As part of TikTok’s ongoing commitment to empower local communities, the platform has partnered with public WiFi company, ThinkWiFi, to pilot 50 free WiFi hotspots spread across Soweto, Gugulethu, Khayelitsha as well as Bushbuckridge. This is a move by the entertainment platform to drive awareness and advocacy relating to the digital divide and the need for digital literacy inclusion for all communities.
The TikTok WiFi pilot comes as the world celebrates World Literacy Day today, under the theme Transforming Literacy Learning Spaces – which has compelled the world to shift its focus on the stagnant growth in internet penetration in our communities. According to Statistics South Africa, only 37% of households have access to the internet through cell phones or computers. Additionally, places of learning and opportunities are continuously changing, leaving the digital literacy gap wider.
“We understand that as an entertainment platform accessible on mobile devices, TikTok plays an important role in the digital world. With this pilot, we hope to encourage more people to join digital spaces such as ours, to not only create content but to learn new skills and educate fellow community members about their passion and interests.” shares Fortune Mgwili-Sibanda, Director: Government Relations and Public Policy, Sub Saharan Africa.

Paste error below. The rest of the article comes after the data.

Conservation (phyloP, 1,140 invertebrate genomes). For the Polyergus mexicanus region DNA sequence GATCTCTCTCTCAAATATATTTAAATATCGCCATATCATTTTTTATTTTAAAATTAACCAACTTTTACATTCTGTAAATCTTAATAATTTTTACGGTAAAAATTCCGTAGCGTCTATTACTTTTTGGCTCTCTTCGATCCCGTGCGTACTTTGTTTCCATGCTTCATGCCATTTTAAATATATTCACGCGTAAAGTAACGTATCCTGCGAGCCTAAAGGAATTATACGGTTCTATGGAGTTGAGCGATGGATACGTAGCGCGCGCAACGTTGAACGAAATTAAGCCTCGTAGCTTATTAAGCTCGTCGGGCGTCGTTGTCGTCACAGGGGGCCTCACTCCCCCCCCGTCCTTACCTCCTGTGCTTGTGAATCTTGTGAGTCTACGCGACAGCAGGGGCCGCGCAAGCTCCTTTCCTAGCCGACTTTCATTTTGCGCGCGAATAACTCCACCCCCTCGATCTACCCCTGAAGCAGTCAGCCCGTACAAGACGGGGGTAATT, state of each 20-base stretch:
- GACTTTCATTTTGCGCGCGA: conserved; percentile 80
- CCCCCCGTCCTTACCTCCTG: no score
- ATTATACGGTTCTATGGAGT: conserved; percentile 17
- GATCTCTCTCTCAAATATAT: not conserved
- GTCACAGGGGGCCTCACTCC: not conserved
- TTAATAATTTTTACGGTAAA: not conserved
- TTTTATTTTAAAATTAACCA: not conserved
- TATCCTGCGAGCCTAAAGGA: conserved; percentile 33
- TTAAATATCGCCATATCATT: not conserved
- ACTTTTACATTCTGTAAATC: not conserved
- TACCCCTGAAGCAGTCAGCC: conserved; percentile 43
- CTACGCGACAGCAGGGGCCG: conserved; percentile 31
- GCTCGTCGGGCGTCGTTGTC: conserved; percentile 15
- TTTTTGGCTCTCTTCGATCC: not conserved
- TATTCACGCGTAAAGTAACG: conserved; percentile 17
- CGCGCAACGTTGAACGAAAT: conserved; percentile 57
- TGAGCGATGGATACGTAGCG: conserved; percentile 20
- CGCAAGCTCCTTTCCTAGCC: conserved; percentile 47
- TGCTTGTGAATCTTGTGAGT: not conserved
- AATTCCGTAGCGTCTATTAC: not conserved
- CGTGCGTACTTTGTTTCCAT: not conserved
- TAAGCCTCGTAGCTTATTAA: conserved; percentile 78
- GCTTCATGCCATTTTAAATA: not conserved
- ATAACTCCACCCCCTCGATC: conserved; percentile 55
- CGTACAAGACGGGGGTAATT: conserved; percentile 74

Echoing the same sentiments is Janine Rebelo, CEO at ThinkWiFi who adds that: “We are excited to be making a contribution to one of the most important needs of our people today. Opportunities on the internet for our youth are endless but many South Africans do not have access to digital hardware, digital literacy skills and internet connectivity. The latter reality is exacerbated by the high cost of data and the limited availability of infrastructure to support broadband penetration targets. We are delighted to contribute towards bridging the digital divide, promoting internet accessibility and reducing digital inequalities in our country”
The TikTok Wifi hotspot pilot is expected to run for a duration of six months.